Sarahah: An app for honest feedback, and now a breeding ground for nameless haters
The anonymous messaging app Sarahah is all the rage right now, but as much as it is a platform for receiving candid feedback from others, the app has also become an easy instrument of abuse.
The truth is out there. And so is a lot of abuse that has nothing to do with the truth. Sarahah, the app of the moment, was meant to send some truth our way; what a lot of people are getting instead is unbridled abuse.
Sarahah helps you in discovering your strengths and areas of improvement by receiving honest feedback from your employees and your friends in a private manner — this is how the developers describe Sarahah, the messaging app guaranteeing anonymity for commenters; its popularity has spread like wildfire.
The app, built by Saudi programmer Zain al-Abidin Tawfiq, gets its name from the Arabic word for ‘frankness’ or ‘candour’, and it first started getting noticed in June this year. While it has millions of downloads in India and has found its way into the smartphone of every youngster, it has also become the new breeding ground for hatemongers.
A concept that seems like a great platform for receiving and sharing all the mutual admiration — or constructive criticism — has turned into a nightmare for some, no thanks to the trolls who are unforgiving and relentless when it comes to slinging the worst kind of mud in the guise of ‘honest feedback’.
Here are a few cases:
ATTEMPTS AT SHAMING AND DISCOURAGING
Rafiul Alom Rahman, a former student of M.A. English Literature (Delhi University), posted a screenshot of the hate messages he had been receiving on the app and wrote a Facebook post: “Okay. Sarahah has been wonderful to me! But here’s something I couldn’t hide. A stark reminder that if you are a woman or a queer person or someone who actively advocates sexual rights in the public space, you are bound to receive such messages. What is creepy is to think that these people are on my Facebook friends [list]. To the trolls, if you thought this would shame me and discourage me from what I do, you are so bloody wrong! I am here and I will continue pushing my agenda! Chill.”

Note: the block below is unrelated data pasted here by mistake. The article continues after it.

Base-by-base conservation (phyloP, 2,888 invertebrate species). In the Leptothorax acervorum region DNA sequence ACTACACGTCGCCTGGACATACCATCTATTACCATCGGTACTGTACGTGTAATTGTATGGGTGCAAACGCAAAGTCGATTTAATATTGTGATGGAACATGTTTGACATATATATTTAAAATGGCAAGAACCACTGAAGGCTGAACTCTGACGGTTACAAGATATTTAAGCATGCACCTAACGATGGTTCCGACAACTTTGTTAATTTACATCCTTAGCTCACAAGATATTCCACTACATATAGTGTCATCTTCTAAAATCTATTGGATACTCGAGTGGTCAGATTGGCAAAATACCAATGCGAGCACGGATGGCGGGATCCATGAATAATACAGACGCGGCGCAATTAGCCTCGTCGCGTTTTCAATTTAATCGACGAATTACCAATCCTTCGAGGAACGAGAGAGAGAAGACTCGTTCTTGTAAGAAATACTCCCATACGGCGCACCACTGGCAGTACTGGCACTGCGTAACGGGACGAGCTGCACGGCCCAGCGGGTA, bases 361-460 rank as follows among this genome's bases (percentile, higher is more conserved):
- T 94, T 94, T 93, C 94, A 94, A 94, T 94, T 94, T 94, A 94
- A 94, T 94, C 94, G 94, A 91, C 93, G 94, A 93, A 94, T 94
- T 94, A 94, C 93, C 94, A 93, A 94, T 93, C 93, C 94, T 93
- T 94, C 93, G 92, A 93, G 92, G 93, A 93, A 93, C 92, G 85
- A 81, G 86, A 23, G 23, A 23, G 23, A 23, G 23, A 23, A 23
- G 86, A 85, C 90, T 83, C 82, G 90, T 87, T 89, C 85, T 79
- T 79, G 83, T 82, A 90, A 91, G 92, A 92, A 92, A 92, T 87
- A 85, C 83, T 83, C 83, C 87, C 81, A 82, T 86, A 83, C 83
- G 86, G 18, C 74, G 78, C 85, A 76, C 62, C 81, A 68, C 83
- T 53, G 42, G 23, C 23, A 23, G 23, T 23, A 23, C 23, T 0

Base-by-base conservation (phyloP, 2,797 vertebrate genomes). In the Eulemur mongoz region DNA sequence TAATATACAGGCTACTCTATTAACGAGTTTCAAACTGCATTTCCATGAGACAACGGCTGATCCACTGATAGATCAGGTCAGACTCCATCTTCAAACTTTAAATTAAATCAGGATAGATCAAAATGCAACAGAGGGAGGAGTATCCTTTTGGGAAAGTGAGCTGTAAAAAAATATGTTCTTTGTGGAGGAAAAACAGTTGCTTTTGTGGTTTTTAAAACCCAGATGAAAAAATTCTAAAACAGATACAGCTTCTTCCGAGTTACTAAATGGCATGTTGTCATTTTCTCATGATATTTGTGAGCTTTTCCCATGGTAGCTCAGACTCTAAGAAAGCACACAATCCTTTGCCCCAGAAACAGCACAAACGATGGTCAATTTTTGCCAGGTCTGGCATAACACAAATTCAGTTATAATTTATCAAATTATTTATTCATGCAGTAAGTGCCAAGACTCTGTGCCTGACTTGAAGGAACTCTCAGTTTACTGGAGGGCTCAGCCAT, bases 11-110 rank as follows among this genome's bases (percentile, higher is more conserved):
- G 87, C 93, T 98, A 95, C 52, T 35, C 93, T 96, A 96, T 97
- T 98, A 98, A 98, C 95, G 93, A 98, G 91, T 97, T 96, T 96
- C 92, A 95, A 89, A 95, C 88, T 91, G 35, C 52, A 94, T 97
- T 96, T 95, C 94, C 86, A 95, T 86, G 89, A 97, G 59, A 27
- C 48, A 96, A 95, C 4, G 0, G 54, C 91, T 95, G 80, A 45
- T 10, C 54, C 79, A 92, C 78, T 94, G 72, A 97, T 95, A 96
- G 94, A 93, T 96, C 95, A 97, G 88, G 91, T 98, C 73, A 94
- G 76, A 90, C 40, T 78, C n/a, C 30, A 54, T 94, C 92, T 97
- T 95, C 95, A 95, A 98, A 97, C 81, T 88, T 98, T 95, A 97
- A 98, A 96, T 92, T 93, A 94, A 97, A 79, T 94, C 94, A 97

LEWD REMARKS AND SEXUAL ADVANCES
Amrita Joseph*, a graphics professional from Gurgaon, says that her Sarahah profile has been flooded with lovely messages by her friends and colleagues (some of which she could figure out, and others she could not). But being a woman, she has also received a fair share of lewd remarks from trolls who have also asked for sexual favours. “I have people asking [for my] bra size, what my favourite sexual positions are, and if I’d like to try them with some stranger and more,” she says. “Some of them have even gone ahead and written about how they admire a certain body part [of] me, and I can easily say it wasn’t a compliment. Thankfully, the app has a great blocking mechanism that keeps the hate at bay.”
BIG DISPLAY OF HOMOPHOBIA
Himanshu Kohli*, another user, says that his orientation has been a major reason behind the hate on the app. “I’m gay and I know that hate kind of comes with the very mention of that — the same goes for this app. I’ve got messages that have told me to seek a cure, have talked about how unmanly I am, and how I became gay because I have a fascination for the wrong genitalia. Curbing this is hard, but I don’t really care about this. It’s just another app for me,” he says.
*Names have been changed on request.
What the experts have to say:
KNOW WHAT YOU’RE SIGNING UP FOR
Delhi-based psychologist Ankit Katyal feels that users should be ready for everything when signing up for such an app. “Sarahah is meant for honest feedback, and honest does not mean nice in any way. Youngsters expect to get only good messages that will give them something to share on social media, but [they] should be well aware of the fact that hate, too, will find its way. Bullying isn’t justified, and one can choose to stay away from the app or uninstal it when they feel it’s getting to them, but users should know what they’re signing up for,” he says.
WE ARE IN AN ERA OF HATE
Anushri Jain, a media researcher who specialises in social apps, feels that the Sarahah app is just a small part of the hate circle that is social media. “Isn’t all of social media just the same? Hate is everywhere, and when you add the benefit of anonymity to it, it grows. People who have to bully others or call them names do it even in the open. Sarahah shouldn’t be taken too seriously and users should learn to segregate the bad from the good. There’s a lot of good that the app gives you,” she says.
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